When Did Imitation Become the Sincerest Form of Flattery?

Someone once said that imitation is the sincerest form of flattery. A good adage for when you were a child and one of your friends copied everything you did. However, it does not offer any consolation to the author who has had the misfortune of being a victim of copyright infringement. Note that I chose to use the phrase "copyright infringement", rather than plagiarism. There is a significant difference between plagiarism and copyright infringement.

Plagiarism is the more common word used when an author says his or her work has been copied. Plagiarism is when someone has copied the work from someone else and presented it as his or her own. This can also extend to the copying of someone else's ideas and claiming them as your own. (AN1) Copyright Infringement is when a copyright is violated. It is the unauthorized use of any material that is covered by copyright and this use violates the copyright owner's original copyright. (AN2) Plagiarism is a form of copyright infringement. (AN3) Copyright infringement is not something that a vast majority of people are familiar with. Unfortunately, this lack of familiarity with copyrights has led to several misconceptions.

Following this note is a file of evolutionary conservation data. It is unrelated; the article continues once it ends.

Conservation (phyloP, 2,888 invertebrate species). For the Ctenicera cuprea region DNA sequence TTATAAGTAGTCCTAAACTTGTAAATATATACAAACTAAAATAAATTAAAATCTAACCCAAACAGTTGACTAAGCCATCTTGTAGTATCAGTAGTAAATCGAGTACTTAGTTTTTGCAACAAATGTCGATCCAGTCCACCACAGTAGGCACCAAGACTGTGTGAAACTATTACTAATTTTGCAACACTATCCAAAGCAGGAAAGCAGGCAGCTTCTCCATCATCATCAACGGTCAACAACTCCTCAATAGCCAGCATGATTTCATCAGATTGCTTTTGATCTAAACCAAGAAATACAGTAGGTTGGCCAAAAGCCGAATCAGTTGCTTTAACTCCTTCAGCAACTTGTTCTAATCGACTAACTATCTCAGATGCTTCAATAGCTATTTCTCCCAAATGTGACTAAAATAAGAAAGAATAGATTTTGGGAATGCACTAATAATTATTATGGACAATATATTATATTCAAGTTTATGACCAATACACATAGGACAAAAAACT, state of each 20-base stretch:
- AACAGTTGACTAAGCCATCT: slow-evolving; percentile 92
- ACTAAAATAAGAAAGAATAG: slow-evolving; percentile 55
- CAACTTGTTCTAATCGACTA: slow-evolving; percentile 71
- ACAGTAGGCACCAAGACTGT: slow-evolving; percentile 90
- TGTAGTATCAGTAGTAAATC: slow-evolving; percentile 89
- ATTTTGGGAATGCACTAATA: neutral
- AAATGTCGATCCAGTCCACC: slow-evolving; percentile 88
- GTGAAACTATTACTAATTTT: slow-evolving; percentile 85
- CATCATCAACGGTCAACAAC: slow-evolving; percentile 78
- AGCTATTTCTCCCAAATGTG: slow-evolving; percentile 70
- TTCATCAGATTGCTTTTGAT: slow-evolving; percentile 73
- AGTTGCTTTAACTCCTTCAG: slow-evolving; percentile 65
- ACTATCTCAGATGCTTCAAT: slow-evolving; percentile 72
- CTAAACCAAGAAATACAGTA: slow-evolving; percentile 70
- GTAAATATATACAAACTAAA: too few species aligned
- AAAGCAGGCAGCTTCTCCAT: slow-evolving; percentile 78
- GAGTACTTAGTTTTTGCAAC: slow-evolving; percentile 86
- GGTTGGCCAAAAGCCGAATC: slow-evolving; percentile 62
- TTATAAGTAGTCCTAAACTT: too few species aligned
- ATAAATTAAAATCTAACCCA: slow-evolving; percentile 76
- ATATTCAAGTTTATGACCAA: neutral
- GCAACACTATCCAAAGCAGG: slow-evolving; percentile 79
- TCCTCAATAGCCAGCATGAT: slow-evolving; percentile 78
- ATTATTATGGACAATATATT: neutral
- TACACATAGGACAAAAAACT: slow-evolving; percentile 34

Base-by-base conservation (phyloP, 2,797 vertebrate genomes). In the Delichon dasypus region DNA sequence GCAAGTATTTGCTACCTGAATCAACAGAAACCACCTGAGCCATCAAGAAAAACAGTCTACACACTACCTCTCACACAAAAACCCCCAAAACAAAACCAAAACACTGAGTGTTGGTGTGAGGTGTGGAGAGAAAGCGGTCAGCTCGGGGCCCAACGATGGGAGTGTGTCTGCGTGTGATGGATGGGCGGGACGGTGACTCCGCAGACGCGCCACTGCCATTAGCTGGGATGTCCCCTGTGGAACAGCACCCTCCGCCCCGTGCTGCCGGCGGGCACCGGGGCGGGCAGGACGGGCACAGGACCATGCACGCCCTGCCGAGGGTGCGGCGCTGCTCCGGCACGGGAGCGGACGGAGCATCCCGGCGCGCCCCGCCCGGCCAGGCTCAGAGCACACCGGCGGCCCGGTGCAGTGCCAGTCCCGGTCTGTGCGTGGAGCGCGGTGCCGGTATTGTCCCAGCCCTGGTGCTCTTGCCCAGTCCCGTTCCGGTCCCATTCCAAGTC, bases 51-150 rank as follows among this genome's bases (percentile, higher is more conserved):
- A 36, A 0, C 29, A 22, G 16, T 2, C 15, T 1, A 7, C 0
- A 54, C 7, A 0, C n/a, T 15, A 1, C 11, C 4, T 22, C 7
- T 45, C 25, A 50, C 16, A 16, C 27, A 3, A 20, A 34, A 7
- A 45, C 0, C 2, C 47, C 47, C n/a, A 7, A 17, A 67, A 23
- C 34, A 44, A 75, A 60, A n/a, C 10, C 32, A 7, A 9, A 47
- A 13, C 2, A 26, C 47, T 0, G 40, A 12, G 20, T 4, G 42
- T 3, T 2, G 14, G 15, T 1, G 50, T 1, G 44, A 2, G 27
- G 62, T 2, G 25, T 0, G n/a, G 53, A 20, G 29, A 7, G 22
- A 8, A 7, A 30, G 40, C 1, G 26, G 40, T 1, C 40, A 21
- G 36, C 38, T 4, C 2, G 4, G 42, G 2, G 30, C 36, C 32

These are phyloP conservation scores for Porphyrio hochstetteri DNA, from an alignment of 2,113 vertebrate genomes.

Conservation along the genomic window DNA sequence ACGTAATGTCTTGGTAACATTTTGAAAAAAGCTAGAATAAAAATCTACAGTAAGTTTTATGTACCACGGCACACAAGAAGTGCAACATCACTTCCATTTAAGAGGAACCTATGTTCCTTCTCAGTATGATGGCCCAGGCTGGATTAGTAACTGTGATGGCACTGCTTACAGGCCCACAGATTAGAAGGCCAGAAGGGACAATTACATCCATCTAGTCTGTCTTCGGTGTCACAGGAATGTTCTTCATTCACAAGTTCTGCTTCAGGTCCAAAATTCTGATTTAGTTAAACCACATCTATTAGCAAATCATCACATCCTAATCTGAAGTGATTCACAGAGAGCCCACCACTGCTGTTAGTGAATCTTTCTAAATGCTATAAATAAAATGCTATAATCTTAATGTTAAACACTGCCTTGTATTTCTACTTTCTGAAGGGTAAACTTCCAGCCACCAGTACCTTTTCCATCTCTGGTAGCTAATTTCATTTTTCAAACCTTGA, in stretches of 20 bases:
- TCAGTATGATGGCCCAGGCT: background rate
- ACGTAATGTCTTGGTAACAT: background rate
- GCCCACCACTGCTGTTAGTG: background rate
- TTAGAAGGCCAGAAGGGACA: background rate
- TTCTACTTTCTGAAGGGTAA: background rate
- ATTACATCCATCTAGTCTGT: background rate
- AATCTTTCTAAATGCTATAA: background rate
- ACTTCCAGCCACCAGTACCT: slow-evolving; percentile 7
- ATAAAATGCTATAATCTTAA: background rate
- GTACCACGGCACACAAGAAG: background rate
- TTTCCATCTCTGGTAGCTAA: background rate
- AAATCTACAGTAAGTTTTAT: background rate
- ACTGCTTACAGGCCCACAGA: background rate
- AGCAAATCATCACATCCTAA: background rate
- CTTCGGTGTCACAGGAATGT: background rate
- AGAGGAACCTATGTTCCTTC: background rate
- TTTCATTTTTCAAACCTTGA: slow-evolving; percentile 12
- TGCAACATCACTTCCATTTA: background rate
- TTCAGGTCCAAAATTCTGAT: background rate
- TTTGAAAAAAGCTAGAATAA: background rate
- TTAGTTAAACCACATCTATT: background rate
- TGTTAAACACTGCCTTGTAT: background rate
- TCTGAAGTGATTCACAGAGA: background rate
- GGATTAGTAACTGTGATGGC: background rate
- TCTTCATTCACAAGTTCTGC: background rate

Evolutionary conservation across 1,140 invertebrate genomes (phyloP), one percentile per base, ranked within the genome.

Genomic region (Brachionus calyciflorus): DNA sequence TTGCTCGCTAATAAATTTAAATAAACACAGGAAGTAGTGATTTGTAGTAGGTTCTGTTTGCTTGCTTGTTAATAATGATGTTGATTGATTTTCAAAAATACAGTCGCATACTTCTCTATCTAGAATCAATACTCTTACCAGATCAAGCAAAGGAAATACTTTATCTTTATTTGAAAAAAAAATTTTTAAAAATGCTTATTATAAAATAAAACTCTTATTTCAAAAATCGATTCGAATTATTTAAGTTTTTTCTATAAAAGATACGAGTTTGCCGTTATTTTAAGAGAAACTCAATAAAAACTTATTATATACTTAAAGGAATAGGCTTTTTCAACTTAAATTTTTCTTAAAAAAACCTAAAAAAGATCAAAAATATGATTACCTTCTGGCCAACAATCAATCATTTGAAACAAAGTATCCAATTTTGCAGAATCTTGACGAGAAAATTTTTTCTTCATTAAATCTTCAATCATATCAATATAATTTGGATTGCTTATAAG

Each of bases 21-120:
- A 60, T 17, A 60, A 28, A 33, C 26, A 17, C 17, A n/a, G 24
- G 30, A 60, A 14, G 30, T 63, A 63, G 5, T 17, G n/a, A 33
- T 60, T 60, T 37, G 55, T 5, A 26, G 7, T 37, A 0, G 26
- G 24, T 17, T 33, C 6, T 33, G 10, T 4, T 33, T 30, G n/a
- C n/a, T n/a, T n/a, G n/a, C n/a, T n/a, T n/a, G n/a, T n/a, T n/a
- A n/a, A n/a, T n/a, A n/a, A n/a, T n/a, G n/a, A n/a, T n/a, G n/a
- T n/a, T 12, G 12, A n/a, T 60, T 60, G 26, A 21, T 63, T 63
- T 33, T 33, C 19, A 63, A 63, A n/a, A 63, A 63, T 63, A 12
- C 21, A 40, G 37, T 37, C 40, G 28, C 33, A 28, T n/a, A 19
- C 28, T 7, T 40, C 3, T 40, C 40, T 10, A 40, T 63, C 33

One common misconception people have in regards to copyright is that unless the author states that the work is copyrighted or used the C in a circle – © – the work is not copyrighted. However, this is not the case. In 1887, the Berne Convention first came into effect, which ensured the right of the author. (AN4) This means that as soon as a work is created it is protected by copyright laws. The author is not required to declare or even register his or her copyright. Also, those countries that have signed the Berne Convention protect the rights of authors that are from other countries that have also signed. For example, North Korea, which signed in 2003, will protect the rights of an author from the United States, which signed in 1989. (AN5) It is not necessary for an author to declare that the work is copyright, upon the creation of the work, the author receives protection for that work under copyright laws.